You have to look for Club Passim, tucked in an alley behind the Harvard Coop in Cambridge, Mass. But when you get inside, singer-songwriter Ellis Paul says, you find a small, square room that holds about 125 people, sitting at wobbly tables in mismatched chairs.
"When you hear its reputation, you expect the Taj Mahal," Paul says. "It's really a basement with cobblestone floors, and there's nothing remarkable about the actual space. But there's something incredible about the actual space's history."
In 1958, the owners of a new coffeehouse jazz club reluctantly let a folksinger on stage, says Passim's archivist, Millie Rahn.
"There was this performer around town, long hair, often barefoot," Rahn says. "She had been playing some of the clubs across the river in Boston. And, of course, her name was Joan Baez."
Ever since then, Club Passim has been the place to play for folk musicians in the Boston area. The place has a storied history: The greats of the 1950s and '60s — Baez, Tom Rush, Bob Dylan — all played the room when it was called Club 47. Later, the club gave rise to singers such as Shawn Colvin and Suzanne Vega.
The music world has changed greatly. But the club's continuing to turn out new talent even this year, its 50th anniversary.
Coffee and Community
The club's original name, Club 47, came from its address: 47 Mount Auburn St. Coffeehouses were becoming popular, especially among Boston's many college students. Songwriter Rush was a freshman at Harvard in 1959.
"It was just up the street from my dorm," he says. "And I'd been playing the guitar and really loved folk music. So I started out as an audience member and eventually ended up performing there on a regular basis."
Rush developed his banjo chops by playing there just about every week. Other regulars included the Charles River Valley Boys and the Jim Kweskin Jug Band. Rahn says one singer was such a novice, he was only allowed to play between sets.
"It's a little-known fact: [Bob] Dylan never had billing at Club 47," she says. "Even then in 1962, 1963, that [billing] was the seal of approval that you had made it as a folk musician."
The club also created a community, remembers Betsy Siggins. She's the executive director of Club Passim, which is now run as a nonprofit. But in the 1960s, Siggins did a little bit of everything at Club 47.
"If there was an omelet to be made, I did it," Siggins says. "If there were tickets at the door, I did it. If they needed somebody to sit in the art gallery in the afternoon, and I could bring my kid and Maria Muldaur would bring her kid, we called that working. And then I sort of, I guess, graduated, although that seems like a silly word. I got to do scheduling."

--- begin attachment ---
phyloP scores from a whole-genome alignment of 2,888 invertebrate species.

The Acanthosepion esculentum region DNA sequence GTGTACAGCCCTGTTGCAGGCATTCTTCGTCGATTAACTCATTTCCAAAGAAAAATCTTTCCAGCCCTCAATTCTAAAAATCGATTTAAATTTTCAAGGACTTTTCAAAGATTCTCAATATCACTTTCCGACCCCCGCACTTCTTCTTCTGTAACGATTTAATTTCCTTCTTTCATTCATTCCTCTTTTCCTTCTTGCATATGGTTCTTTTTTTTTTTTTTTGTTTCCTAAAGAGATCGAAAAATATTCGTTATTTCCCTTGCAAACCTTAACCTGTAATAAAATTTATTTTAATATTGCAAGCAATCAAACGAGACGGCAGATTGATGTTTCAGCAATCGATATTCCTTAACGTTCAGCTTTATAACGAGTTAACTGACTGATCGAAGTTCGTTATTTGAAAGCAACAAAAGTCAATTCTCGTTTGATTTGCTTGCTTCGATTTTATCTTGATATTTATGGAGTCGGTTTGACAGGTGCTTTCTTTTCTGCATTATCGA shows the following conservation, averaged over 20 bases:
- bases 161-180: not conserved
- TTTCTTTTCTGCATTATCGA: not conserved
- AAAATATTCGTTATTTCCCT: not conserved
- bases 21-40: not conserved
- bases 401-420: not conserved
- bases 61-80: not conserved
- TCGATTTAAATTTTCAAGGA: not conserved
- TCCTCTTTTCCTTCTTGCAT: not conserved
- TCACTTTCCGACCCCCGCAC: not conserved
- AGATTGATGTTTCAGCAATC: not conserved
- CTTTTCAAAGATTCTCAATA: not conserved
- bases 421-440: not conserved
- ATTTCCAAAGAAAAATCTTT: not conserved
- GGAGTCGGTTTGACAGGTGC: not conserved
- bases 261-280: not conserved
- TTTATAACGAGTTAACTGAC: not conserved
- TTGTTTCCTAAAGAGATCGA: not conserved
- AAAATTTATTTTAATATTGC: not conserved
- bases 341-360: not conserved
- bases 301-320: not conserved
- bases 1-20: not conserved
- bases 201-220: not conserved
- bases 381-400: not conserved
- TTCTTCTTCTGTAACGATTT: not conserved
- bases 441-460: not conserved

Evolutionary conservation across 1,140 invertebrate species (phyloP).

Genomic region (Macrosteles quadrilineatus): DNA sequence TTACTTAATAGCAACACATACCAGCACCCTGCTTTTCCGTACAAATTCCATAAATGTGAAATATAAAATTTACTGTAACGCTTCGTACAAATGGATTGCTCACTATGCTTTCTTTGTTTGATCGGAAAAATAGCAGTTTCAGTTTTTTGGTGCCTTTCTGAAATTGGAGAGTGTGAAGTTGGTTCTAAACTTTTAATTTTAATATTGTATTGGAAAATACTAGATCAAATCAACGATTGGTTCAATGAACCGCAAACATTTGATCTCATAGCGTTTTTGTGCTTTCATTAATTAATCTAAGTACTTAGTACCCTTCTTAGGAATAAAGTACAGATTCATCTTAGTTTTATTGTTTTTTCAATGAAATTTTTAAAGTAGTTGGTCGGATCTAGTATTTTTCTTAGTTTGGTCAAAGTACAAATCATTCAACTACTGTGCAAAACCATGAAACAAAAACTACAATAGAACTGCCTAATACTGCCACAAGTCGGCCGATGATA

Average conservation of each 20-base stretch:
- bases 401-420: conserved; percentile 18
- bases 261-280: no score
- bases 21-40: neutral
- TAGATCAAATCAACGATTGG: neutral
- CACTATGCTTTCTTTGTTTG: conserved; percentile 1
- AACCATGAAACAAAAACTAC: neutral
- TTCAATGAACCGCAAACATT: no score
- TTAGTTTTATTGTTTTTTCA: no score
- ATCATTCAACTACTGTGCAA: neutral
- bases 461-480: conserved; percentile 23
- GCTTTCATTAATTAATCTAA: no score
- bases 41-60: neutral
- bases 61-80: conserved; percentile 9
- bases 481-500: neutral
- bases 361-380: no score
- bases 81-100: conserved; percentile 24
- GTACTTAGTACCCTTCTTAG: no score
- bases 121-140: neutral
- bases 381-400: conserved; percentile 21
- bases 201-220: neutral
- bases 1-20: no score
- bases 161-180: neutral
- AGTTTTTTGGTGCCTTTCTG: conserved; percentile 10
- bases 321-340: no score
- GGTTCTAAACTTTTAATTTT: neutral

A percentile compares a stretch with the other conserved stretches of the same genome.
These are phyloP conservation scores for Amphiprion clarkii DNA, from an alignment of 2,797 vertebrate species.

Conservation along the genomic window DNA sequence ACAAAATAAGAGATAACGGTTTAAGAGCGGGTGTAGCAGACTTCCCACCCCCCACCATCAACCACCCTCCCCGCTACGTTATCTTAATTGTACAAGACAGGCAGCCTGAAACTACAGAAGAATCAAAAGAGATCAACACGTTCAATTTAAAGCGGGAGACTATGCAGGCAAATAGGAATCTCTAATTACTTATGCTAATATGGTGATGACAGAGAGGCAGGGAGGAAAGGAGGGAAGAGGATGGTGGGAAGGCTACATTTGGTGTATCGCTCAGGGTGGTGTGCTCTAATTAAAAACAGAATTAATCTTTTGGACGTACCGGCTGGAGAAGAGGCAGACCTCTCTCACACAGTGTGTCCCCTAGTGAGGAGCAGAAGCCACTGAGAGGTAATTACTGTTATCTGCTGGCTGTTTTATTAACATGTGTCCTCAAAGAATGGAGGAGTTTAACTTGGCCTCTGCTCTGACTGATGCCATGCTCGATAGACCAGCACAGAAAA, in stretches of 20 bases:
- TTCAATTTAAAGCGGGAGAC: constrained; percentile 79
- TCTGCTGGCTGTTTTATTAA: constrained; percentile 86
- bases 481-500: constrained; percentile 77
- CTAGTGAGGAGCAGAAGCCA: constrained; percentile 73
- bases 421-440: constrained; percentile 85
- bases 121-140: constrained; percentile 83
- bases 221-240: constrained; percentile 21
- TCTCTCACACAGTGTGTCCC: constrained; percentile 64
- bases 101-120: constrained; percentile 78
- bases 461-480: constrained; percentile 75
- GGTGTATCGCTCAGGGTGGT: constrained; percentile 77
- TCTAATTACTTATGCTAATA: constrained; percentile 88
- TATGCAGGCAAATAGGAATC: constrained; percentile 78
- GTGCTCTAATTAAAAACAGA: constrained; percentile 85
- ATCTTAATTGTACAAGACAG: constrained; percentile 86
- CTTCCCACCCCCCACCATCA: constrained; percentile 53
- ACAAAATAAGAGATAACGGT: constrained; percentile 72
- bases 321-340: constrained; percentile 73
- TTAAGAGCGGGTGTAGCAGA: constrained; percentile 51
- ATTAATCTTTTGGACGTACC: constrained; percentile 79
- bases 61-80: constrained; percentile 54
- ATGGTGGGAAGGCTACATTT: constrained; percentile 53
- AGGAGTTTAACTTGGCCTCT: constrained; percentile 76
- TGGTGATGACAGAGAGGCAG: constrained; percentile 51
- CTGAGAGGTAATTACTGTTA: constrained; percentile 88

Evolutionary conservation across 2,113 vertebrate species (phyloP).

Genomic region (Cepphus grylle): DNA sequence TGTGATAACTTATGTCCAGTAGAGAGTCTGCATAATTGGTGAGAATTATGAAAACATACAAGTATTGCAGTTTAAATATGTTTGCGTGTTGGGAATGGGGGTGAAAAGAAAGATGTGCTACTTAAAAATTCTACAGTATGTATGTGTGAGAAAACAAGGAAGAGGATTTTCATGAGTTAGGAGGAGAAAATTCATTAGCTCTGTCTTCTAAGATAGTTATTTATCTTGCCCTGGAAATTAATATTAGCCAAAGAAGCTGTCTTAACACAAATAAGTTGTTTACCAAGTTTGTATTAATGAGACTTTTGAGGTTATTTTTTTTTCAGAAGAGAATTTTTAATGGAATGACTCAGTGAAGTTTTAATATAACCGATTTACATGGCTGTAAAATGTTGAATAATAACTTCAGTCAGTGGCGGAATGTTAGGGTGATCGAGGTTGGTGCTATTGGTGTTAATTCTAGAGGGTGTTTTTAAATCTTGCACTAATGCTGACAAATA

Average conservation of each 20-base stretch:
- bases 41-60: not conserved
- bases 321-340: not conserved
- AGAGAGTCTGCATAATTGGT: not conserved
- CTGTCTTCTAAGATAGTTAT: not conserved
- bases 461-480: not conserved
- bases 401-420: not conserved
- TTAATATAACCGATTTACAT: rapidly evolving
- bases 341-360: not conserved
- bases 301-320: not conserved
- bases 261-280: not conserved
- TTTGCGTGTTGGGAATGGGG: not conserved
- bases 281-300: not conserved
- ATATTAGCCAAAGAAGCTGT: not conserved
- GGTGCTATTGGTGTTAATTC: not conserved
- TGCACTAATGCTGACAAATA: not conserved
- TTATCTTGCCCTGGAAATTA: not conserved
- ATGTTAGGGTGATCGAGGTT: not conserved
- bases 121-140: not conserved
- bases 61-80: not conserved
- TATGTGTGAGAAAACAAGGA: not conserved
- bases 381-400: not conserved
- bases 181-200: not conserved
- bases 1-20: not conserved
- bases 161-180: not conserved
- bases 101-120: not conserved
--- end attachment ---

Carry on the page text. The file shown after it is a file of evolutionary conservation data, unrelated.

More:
But Siggins says that what remains with her most from those years are the people who showed her that the world was bigger than the few Cambridge blocks she and her Club 47 friends inhabited. It was the height of the civil rights movement. Siggins met black musicians from the South, like the Rev. Gary Davis, as well as rural white musicians such as Hobart Smith and Doc Watson.
"It was the most intense initiation into what was going on in this country at that time — and how it had been expressed through music since the first people came over on the boats and the first slaves started working in the South," Siggins says.
But this kind of music — and the crowd the club attracted — was always a little on the fringe, even for Cambridge. Siggins remembers that by 1963, Club 47's landlady was fed up.
"And one day, she came in and she made an announcement," Siggins says. " 'You've got to get these damn hippies out from in front of my property. I've had it. I've had it with all of you.' "
The club moved to where it is today, operating as Club 47 for about five years. But the changing music industry and dwindling finances forced Club 47 to close in 1968. A year later, a couple named Bob and Rae Ann Donilon opened a card shop in that space.
The couple named it Club Passim for the Latin term "passim," a literary abbreviation for "throughout." Singer Paul says the Donilons never intended the space to be used for music, but somehow the music kept finding them.
"They started doing jazz on the weekends, and then suddenly all these little folksingers started calling them, saying, 'Can I just slip on a Friday night and do a couple songs?' " Paul says. "And they eventually started booking folk music in there again."
The Donilons ran the club for about 25 years. Paul is one of countless musicians who credit the Donilons with launching their careers. Others include Colvin, Vega and Nanci Griffith.
The Donilons have both died, and today the atmosphere at the club is a little more businesslike. There are T-shirts and mugs for sale with the club's logo, and a vegetarian restaurant at the club helps bring in revenue. During shows, people can eat vegan peanut curry and sip soy lattes.
But one thing hasn't changed, Siggins says.
"Inside is the same place," she says. "If you come here on a Tuesday night and you see an open mic, you think, 'God bless 'em: They may not have much talent, but they sure have heart.' And this is not a place that says to you, 'You're no good.' It's a place that says, 'Keep playing.' "